Title:
Belt tensioner with damping member
Kind Code:
A1


Abstract:
A tensioner for tensioning a belt includes a support housing at least in part defining a spring cavity. A damping member having a first friction bearing surface is at least partially disposed in the spring cavity. An arm pivotally attached to the support housing has a second friction bearing surface. A spring is located in the spring cavity and operatively connected to the arm and damping member to pivot the damping member about a pivot location such that the first friction bearing surface of the damping member is biased against the second friction bearing surface of the arm to dampen relative movement between the arm and the support housing.



Inventors:
Quintus, James G. (Greene County, MO, US)
Joslyn, Robert C. (Christian County, MO, US)
Application Number:
11/171137
Publication Date:
12/28/2006
Filing Date:
06/28/2005
Assignee:
Dayco Products, LLC
Primary Class:
Other Classes:
474/133
International Classes:
F16H7/12
View Patent Images:
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Primary Examiner:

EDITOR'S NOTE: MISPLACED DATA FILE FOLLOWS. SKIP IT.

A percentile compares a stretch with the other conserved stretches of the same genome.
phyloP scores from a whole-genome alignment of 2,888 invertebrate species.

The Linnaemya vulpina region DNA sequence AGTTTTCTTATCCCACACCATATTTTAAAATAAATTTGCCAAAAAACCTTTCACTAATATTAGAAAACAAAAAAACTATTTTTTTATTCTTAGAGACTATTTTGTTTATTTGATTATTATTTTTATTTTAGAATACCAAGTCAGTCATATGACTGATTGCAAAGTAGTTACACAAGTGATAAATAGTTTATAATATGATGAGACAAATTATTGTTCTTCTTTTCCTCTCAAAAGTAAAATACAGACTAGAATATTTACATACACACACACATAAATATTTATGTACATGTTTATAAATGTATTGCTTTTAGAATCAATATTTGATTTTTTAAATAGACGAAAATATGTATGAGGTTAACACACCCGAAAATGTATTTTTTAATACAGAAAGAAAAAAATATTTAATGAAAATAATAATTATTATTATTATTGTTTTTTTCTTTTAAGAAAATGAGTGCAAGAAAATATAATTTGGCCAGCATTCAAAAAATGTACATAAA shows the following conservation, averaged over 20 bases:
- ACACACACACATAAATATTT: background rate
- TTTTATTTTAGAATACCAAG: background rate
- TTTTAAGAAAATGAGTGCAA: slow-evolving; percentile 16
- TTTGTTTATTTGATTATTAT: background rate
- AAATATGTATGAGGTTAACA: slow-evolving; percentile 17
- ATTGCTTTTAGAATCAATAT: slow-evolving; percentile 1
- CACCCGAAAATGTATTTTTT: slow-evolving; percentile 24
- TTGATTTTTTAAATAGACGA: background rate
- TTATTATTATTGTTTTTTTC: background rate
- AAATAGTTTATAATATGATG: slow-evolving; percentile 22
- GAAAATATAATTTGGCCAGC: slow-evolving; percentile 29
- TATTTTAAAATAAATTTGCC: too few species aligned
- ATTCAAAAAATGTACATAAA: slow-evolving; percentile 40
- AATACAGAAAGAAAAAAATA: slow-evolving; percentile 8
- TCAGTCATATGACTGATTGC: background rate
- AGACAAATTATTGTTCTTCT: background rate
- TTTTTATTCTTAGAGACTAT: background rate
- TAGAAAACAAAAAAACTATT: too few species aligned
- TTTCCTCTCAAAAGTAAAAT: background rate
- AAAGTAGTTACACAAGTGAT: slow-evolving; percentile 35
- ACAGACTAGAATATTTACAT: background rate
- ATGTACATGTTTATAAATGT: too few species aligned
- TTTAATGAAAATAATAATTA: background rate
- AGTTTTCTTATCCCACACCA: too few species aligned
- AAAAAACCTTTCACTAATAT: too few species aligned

HSIAO, JAMES K
Attorney, Agent or Firm:
FisherBroyles, LLP - Dayco IP Holdings LLC (Centerville, OH, US)
Claims:
What is claimed is:

1. A tensioner for tensioning a belt, the tensioner comprising: a support housing at least in part defining a spring cavity; a damping member having a first friction bearing surface and being at least partially disposed in the spring cavity; an arm pivotally attached to the support housing and having a second friction bearing surface; and a spring located in the spring cavity and operatively connected to the arm and damping member to pivot the damping member about a pivot location such that the first friction bearing surface of the damping member is biased against the second friction bearing surface of the arm to dampen relative movement between the arm and the support housing.